Thousands of New Orleans Public Housing Units to be Destroyed as 200,000+ Low-Income Residents Remain Displaced

Amy Goodman interviews Bill Quigley

Democracy Now, June 20th, 2006


Bill Quigley. He is a law professor at Loyola University in New Orleans, also the director of the Law Clinic and Gillis Long Poverty Law Center at Loyola University. His most recent article is on the website Counterpunch. It's entitled "Bulldozing Hope: HUD to New Orleans' Poor: 'Go F(ind) Yourself (Housing)!" Welcome to Democracy Now!, Bill.

BILL QUIGLEY: Welcome, Amy. Thank you.

AMY GOODMAN: It's good to have you back and to be with you in the studios of WLAE in New Orleans, where we broadcast from when we were in New Orleans. Talk about the whole plan for public housing.

BILL QUIGLEY: Well, it's, you know, HUD. "Hypocritical urban demolition" really is what HUD stands for. The federal government in New Orleans has been in the business of demolishing and destroying housing. And what's happening here in New Orleans right now is such an outrage, at a time of our biggest affordable housing crisis ever, that the federal government has decided that they are going to destroy 5,000 units of public housing is a disgrace. We have people in this town that are living in abandoned housing, that are living in houses without electricity and water, that don't even have completely fixed-up roofs.

And what HUD is doing here is part of a national policy to destroy public housing and replace it with this euphemism of mixed-income housing, which is translated for the people who live there, means they take conventional public housing, destroy it and then allow about 10% of the people who used to live there to come back, but it is a great bonanza for developers, for real estate people, for banks, for construction groups and the like.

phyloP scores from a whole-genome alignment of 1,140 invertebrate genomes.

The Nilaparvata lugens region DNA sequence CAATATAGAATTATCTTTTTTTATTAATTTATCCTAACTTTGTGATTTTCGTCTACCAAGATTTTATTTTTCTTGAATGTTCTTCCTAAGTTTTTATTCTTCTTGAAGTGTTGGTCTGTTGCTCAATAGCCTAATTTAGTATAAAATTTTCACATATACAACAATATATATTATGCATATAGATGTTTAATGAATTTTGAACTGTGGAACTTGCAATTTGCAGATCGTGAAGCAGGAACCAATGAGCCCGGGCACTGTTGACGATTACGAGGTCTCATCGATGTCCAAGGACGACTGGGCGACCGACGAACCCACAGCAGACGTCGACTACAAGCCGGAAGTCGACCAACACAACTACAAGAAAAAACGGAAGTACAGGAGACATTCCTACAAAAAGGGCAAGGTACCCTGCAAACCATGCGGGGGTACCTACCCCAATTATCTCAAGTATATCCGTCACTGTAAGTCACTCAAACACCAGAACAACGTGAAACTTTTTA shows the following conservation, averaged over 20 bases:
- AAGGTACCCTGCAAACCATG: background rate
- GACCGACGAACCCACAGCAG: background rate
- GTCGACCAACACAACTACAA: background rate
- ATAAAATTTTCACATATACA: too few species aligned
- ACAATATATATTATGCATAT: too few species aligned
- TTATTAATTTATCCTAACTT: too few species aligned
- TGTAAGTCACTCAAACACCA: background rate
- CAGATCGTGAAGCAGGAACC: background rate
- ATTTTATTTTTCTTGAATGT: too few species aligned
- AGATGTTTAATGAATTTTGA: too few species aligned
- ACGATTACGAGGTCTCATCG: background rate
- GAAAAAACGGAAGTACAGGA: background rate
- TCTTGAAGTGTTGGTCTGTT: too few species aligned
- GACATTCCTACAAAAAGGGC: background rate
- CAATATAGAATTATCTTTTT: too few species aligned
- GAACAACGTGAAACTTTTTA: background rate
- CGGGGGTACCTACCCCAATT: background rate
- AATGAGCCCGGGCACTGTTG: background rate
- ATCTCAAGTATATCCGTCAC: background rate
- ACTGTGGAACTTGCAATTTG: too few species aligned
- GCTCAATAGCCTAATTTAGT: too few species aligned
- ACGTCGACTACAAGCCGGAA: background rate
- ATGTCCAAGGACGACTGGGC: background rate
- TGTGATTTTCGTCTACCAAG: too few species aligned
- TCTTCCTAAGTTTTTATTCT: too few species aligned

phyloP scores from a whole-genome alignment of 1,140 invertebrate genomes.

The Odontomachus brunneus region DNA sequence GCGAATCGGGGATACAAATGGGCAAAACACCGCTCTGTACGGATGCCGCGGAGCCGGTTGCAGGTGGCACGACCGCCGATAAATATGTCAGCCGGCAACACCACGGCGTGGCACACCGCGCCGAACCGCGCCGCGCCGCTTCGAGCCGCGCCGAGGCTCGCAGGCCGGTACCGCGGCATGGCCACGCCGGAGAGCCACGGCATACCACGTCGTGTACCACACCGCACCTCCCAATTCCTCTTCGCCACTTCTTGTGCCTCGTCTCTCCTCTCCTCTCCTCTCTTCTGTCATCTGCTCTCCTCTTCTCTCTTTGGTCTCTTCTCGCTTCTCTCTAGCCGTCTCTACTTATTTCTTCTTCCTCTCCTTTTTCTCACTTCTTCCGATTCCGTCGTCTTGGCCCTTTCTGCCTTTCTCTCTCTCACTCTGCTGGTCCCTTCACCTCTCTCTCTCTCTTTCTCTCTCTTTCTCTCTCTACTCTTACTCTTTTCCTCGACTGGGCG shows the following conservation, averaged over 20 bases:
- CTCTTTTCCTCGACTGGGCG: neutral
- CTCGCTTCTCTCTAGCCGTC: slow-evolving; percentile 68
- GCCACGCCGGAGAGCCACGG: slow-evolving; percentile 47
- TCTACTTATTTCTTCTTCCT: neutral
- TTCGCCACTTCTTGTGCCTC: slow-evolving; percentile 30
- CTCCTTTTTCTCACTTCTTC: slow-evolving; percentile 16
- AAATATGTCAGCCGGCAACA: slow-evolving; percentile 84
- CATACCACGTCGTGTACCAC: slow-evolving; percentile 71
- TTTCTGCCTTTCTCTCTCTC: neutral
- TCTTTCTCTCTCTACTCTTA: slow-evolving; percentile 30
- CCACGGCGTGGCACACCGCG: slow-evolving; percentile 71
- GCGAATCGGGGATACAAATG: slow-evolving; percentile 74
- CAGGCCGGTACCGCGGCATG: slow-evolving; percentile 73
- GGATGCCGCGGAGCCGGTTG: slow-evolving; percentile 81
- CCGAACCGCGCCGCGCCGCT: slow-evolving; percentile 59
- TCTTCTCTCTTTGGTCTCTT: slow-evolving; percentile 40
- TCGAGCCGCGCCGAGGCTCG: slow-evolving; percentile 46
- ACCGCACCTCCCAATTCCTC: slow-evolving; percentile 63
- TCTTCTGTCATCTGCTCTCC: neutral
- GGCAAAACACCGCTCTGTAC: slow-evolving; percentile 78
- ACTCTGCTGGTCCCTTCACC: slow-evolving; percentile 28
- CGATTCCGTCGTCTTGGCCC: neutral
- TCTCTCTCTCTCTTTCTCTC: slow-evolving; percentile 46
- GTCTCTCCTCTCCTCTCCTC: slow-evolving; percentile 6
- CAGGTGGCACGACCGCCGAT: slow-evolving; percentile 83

The public housing in New Orleans is actually some of the most structurally sound property that we have in this entire city. And the attack is not really on the buildings. It's not really about the housing. It is an attack on the people who live in the buildings.

The people who live in the buildings, the poor, as you heard earlier, the people who attend the public schools, the people who need the healthcare and the like, those people who are our sisters and brothers, those people who are the working poor that keep our community together. Those people are being attacked on every front, from public education, public housing, employment, public healthcare and the like. And this just shows that they have -- that the federal government has no shame whatsoever, that they would demolish houses under these circumstances.

The important thing I want to say, though, is that the residents are not just taking this. They had a march this past weekend where they marched to an upper income community, said, "Look, if you want to mix, let's do mixed income. Let's mix income in your community, you know?" And they held a big banner in front of a $2 million house, said, "Look, if we're going to start mixed income, let's start here."

They have set up a survivor's village, a tent city, outside of a 1,300-unit apartment called the St. Bernard Housing Development, and on July 4, which I think is a really important time, on July 4, they have vowed that if the federal government and local government doesn't let them back into their houses at this 1,300-unit apartment complex, where they have put up fences and barb-wire net, that on July 4, they are going to liberate their own houses and go back, because that's what's going to be necessary in order be able to take back this city and take back opportunities for the people who built this city, whose culture permeates this city, who have kept this city alive. There's not room for them in the plans that are going forward.

AMY GOODMAN: As you talk about this plan they have to liberate their own housing, maybe you could comment on the National Guard coming back to New Orleans and patrolling the streets.